In the aftermath of September 11, you have done a reasonably good job managing the crisis, symbolizing the nation’s unity, restraining the laptop bombardiers, and preparing a military response that was neither hasty nor disproportionate. Now that two months have passed, you have more time to reflect on the long-term significance of that event and to draw relevant conclusions for the global strategy our country should follow over not only the coming weeks and months, but years and decades. Having earned your spurs as a trustworthy leader during the most traumatic moment for America in at least six decades, you are uniquely positioned to make radical changes in our foreign policy that are necessary if we are to avoid similar tragedies in the years to come.

While political considerations may temporarily oblige you to say that “Islam is a religion of peace,” you must understand that Islam as such—not some allegedly aberrant form of it—is the main identifiable threat to America’s global security in the coming century, and, in the longer term, to the survival of our civilization. Islam has been synonymous with violence and intolerance since its earliest days. Like communism or Nazism, Islam is part religion and part ideology, and it seeks to impose mind-numbing uniformity of thought and feeling upon its adherents, to subjugate and ultimately destroy all nonbelievers. It accepts no “peaceful coexistence” and never will.

It is, therefore, necessary to deny Islam (the adjective “militant” is redundant) a foothold inside America. Like its red ideological sibling of yore, Islam relies on a domestic fifth column to get its work done. Not one in a hundred communists was a Soviet spy, just as not one in a hundred Muslims is a bin Laden asset—but reducing the risk back then demanded denying visas (let alone green cards or passports) to all self-avowed communists. Doing likewise now with Osama’s coreligionists is the prerequisite of any meaningful antiterrorist strategy, in conjunction with frank and fair ethno-cultural profiling. Since the first World Trade Center attack in 1993, the FBI has known that belligerent Islam had already established a firm foothold within the Muslim diaspora in America, but the demographic deluge has continued unabated. The irrational and manifestly false claim that each newcomer to America is equally assimilable has cost lives. By acknowledging that certain ethnic, religious, and cultural traits make some groups more assimilable than others, you will do a favor for all of us (and for your party into the bargain). Halting Islamic immigration will deny cover to terrorists who wish to remain anonymous and untraceable.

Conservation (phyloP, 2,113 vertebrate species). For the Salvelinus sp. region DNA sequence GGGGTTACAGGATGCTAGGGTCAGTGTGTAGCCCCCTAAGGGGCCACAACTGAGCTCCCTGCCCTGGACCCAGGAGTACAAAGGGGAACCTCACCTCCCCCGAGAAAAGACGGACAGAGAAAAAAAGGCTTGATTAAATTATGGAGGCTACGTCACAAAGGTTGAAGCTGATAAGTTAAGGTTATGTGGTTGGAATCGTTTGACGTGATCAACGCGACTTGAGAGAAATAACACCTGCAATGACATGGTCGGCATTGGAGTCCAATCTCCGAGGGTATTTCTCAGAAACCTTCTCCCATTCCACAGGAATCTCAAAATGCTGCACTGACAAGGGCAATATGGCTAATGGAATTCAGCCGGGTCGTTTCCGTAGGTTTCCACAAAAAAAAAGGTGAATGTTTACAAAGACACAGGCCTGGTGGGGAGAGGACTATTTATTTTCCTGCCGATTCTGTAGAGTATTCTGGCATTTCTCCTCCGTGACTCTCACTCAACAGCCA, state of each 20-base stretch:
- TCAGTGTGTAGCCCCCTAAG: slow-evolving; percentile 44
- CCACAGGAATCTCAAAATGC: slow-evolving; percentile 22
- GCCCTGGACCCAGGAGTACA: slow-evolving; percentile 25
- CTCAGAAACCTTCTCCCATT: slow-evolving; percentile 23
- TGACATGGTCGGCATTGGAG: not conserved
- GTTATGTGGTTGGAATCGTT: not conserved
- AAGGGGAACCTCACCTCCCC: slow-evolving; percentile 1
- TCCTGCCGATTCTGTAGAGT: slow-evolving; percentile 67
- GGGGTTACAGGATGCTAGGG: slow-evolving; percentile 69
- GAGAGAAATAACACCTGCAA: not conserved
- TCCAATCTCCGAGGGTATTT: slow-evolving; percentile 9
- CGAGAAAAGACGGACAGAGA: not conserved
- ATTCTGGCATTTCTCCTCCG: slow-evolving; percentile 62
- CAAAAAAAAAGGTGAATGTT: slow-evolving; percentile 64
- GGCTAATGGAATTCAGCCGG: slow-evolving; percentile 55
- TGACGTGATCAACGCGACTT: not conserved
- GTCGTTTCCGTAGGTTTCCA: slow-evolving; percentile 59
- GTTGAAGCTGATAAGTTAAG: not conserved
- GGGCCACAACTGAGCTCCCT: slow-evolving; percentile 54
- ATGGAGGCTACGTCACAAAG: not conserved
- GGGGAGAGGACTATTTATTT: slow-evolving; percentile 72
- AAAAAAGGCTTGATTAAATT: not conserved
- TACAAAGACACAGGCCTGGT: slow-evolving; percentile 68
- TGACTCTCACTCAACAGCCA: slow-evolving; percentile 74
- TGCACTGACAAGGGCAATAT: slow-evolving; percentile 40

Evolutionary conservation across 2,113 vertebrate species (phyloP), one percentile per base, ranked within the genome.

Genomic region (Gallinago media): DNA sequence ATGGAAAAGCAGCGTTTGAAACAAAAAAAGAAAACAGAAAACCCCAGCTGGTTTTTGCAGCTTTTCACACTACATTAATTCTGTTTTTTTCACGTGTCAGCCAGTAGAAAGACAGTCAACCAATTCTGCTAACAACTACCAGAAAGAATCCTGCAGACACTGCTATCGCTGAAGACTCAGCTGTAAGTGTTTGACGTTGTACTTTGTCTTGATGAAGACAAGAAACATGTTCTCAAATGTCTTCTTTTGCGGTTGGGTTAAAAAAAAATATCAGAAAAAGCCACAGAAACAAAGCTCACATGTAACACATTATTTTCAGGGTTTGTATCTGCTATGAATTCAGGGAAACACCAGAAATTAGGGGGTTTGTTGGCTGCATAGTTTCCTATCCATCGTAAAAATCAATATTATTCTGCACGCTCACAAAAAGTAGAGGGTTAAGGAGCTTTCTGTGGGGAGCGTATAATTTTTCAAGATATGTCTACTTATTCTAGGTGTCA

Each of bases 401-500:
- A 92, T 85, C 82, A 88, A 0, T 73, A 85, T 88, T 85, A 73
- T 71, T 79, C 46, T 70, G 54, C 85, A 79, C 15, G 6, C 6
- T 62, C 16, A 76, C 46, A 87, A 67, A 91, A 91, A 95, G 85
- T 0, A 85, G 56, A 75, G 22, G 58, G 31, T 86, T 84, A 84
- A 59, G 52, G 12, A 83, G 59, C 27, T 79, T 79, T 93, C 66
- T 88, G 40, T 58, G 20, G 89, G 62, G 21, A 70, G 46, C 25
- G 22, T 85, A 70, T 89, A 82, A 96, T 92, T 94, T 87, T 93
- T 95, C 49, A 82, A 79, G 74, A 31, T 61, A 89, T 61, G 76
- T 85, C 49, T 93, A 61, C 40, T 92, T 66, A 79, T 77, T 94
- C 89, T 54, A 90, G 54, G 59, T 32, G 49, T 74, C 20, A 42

While denying potential and actual Islamic fifth columnists access to America, there is no reason to continue alienating over one billion Muslims in Asia and Africa. We should make it clear that we have no immediate quarrel with them, as long as they do not threaten us—and that we are most certainly not “in the same boat” with any third party against which they may have a grudge. U.S. foreign policy must avoid creating conditions for specifically anti-American Islamic hostility. (The general anti-Western, anti-Christian, and anti-European bias will always be there.) If we wish to reduce hatred of the United States in the Islamic world, we must avoid the perception of a permanent bias in Middle Eastern affairs that breeds the specifically anti-American variety of Islam. The United States needs a stable peace in the Middle East based on a scrupulously evenhanded treatment of the conflicting parties’ claims, including Israeli security and Palestinian statehood. There are problems that simply may not have solutions (such as the issue of the just, permanent, and legally valid title to the Holy Land), but even if they did, it would not be America’s business to look for them.

You have said that the terrorists envy us our freedom, our democracy, our way of life, our affluence. Had their actions arisen simply from envy, spite, and greed, they would have also hit Helsinki, Copenhagen, Ottawa, Geneva, or some other place as free and as affluent as America. Our country was a target, and others were not, because of what it does around the world (most notably in the Middle East), whether we believe that to be good or bad. To deal with the threat, we need to discard the pernicious notion of our “exceptionalism,” of the view that—in Madeleine Albright’s memorable phrase—”the United States stands taller than other nations, and therefore sees further,” that America is not only wise but objective, and that her foreign policy is influenced by values and not prejudices. This hollow rhetoric infuriates literally billions of people. It also grates on the ears of many real Americans who do not share the generic jingoism of people like Madeleine Albright, who might just as well have settled elsewhere, except that the United States offered more money, more prestige, and more power. Tell a Serb that the Clinton administration was “standing tall” in Bosnia and Kosovo. Tell an Arab that the United States “sees further” in the Middle East. Not only does exceptionalism create flawed policies, it makes us incapable of understanding the ire of others.